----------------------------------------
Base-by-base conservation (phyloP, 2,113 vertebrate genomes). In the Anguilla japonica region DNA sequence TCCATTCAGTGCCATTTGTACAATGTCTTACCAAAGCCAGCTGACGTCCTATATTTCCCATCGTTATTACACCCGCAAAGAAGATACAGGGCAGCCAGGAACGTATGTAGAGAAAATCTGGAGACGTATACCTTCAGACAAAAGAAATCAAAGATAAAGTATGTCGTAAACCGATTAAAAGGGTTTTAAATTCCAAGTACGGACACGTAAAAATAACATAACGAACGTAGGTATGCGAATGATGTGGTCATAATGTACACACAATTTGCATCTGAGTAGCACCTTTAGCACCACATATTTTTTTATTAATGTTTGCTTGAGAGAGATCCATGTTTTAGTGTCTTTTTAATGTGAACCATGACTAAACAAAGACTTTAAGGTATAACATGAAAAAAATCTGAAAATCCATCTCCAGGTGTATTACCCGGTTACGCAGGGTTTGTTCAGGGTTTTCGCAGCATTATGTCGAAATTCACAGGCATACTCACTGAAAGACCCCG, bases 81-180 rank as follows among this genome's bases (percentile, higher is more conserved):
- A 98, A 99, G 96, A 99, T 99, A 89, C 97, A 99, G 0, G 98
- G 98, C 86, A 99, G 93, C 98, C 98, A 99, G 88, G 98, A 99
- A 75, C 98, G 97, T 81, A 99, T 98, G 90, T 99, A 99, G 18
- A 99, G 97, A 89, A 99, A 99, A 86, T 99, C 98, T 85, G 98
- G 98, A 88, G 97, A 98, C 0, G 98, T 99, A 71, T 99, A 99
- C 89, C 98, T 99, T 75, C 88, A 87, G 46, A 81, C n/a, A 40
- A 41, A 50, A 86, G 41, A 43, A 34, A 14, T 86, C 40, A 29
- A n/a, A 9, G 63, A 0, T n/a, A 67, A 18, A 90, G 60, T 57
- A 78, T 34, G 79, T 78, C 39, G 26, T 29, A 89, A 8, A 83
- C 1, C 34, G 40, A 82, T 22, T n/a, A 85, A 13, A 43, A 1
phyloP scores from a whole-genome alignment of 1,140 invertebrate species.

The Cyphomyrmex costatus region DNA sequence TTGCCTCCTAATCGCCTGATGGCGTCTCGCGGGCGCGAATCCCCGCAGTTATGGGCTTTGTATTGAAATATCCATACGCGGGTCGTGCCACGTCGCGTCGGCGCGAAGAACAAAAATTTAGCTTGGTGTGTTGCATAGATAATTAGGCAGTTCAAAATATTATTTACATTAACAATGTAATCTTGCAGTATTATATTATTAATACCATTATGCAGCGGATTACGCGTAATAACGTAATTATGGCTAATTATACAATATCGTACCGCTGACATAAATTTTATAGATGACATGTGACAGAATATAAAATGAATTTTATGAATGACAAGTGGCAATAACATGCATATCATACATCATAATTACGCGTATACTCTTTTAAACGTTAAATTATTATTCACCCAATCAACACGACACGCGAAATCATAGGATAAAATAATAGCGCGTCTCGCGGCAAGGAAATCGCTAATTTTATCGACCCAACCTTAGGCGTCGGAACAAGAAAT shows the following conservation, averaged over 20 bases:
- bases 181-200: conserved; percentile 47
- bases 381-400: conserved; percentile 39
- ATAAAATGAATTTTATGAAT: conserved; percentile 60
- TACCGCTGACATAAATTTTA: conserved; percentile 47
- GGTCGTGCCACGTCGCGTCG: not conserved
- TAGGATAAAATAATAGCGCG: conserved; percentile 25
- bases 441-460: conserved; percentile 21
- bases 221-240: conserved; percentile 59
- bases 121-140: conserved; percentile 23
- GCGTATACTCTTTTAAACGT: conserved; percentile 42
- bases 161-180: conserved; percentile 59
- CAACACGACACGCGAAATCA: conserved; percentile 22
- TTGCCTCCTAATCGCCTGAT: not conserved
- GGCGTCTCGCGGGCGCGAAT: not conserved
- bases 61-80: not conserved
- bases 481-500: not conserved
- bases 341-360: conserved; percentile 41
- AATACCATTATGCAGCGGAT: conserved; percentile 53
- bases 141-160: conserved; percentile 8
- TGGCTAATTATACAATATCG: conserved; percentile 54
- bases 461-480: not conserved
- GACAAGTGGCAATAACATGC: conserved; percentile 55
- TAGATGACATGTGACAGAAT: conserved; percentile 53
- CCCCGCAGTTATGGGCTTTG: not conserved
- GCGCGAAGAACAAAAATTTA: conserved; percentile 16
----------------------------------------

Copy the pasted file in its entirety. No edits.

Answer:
Base-by-base conservation (phyloP, 2,113 vertebrate genomes). In the Anguilla japonica region DNA sequence TCCATTCAGTGCCATTTGTACAATGTCTTACCAAAGCCAGCTGACGTCCTATATTTCCCATCGTTATTACACCCGCAAAGAAGATACAGGGCAGCCAGGAACGTATGTAGAGAAAATCTGGAGACGTATACCTTCAGACAAAAGAAATCAAAGATAAAGTATGTCGTAAACCGATTAAAAGGGTTTTAAATTCCAAGTACGGACACGTAAAAATAACATAACGAACGTAGGTATGCGAATGATGTGGTCATAATGTACACACAATTTGCATCTGAGTAGCACCTTTAGCACCACATATTTTTTTATTAATGTTTGCTTGAGAGAGATCCATGTTTTAGTGTCTTTTTAATGTGAACCATGACTAAACAAAGACTTTAAGGTATAACATGAAAAAAATCTGAAAATCCATCTCCAGGTGTATTACCCGGTTACGCAGGGTTTGTTCAGGGTTTTCGCAGCATTATGTCGAAATTCACAGGCATACTCACTGAAAGACCCCG, bases 81-180 rank as follows among this genome's bases (percentile, higher is more conserved):
- A 98, A 99, G 96, A 99, T 99, A 89, C 97, A 99, G 0, G 98
- G 98, C 86, A 99, G 93, C 98, C 98, A 99, G 88, G 98, A 99
- A 75, C 98, G 97, T 81, A 99, T 98, G 90, T 99, A 99, G 18
- A 99, G 97, A 89, A 99, A 99, A 86, T 99, C 98, T 85, G 98
- G 98, A 88, G 97, A 98, C 0, G 98, T 99, A 71, T 99, A 99
- C 89, C 98, T 99, T 75, C 88, A 87, G 46, A 81, C n/a, A 40
- A 41, A 50, A 86, G 41, A 43, A 34, A 14, T 86, C 40, A 29
- A n/a, A 9, G 63, A 0, T n/a, A 67, A 18, A 90, G 60, T 57
- A 78, T 34, G 79, T 78, C 39, G 26, T 29, A 89, A 8, A 83
- C 1, C 34, G 40, A 82, T 22, T n/a, A 85, A 13, A 43, A 1
phyloP scores from a whole-genome alignment of 1,140 invertebrate species.

The Cyphomyrmex costatus region DNA sequence TTGCCTCCTAATCGCCTGATGGCGTCTCGCGGGCGCGAATCCCCGCAGTTATGGGCTTTGTATTGAAATATCCATACGCGGGTCGTGCCACGTCGCGTCGGCGCGAAGAACAAAAATTTAGCTTGGTGTGTTGCATAGATAATTAGGCAGTTCAAAATATTATTTACATTAACAATGTAATCTTGCAGTATTATATTATTAATACCATTATGCAGCGGATTACGCGTAATAACGTAATTATGGCTAATTATACAATATCGTACCGCTGACATAAATTTTATAGATGACATGTGACAGAATATAAAATGAATTTTATGAATGACAAGTGGCAATAACATGCATATCATACATCATAATTACGCGTATACTCTTTTAAACGTTAAATTATTATTCACCCAATCAACACGACACGCGAAATCATAGGATAAAATAATAGCGCGTCTCGCGGCAAGGAAATCGCTAATTTTATCGACCCAACCTTAGGCGTCGGAACAAGAAAT shows the following conservation, averaged over 20 bases:
- bases 181-200: conserved; percentile 47
- bases 381-400: conserved; percentile 39
- ATAAAATGAATTTTATGAAT: conserved; percentile 60
- TACCGCTGACATAAATTTTA: conserved; percentile 47
- GGTCGTGCCACGTCGCGTCG: not conserved
- TAGGATAAAATAATAGCGCG: conserved; percentile 25
- bases 441-460: conserved; percentile 21
- bases 221-240: conserved; percentile 59
- bases 121-140: conserved; percentile 23
- GCGTATACTCTTTTAAACGT: conserved; percentile 42
- bases 161-180: conserved; percentile 59
- CAACACGACACGCGAAATCA: conserved; percentile 22
- TTGCCTCCTAATCGCCTGAT: not conserved
- GGCGTCTCGCGGGCGCGAAT: not conserved
- bases 61-80: not conserved
- bases 481-500: not conserved
- bases 341-360: conserved; percentile 41
- AATACCATTATGCAGCGGAT: conserved; percentile 53
- bases 141-160: conserved; percentile 8
- TGGCTAATTATACAATATCG: conserved; percentile 54
- bases 461-480: not conserved
- GACAAGTGGCAATAACATGC: conserved; percentile 55
- TAGATGACATGTGACAGAAT: conserved; percentile 53
- CCCCGCAGTTATGGGCTTTG: not conserved
- GCGCGAAGAACAAAAATTTA: conserved; percentile 16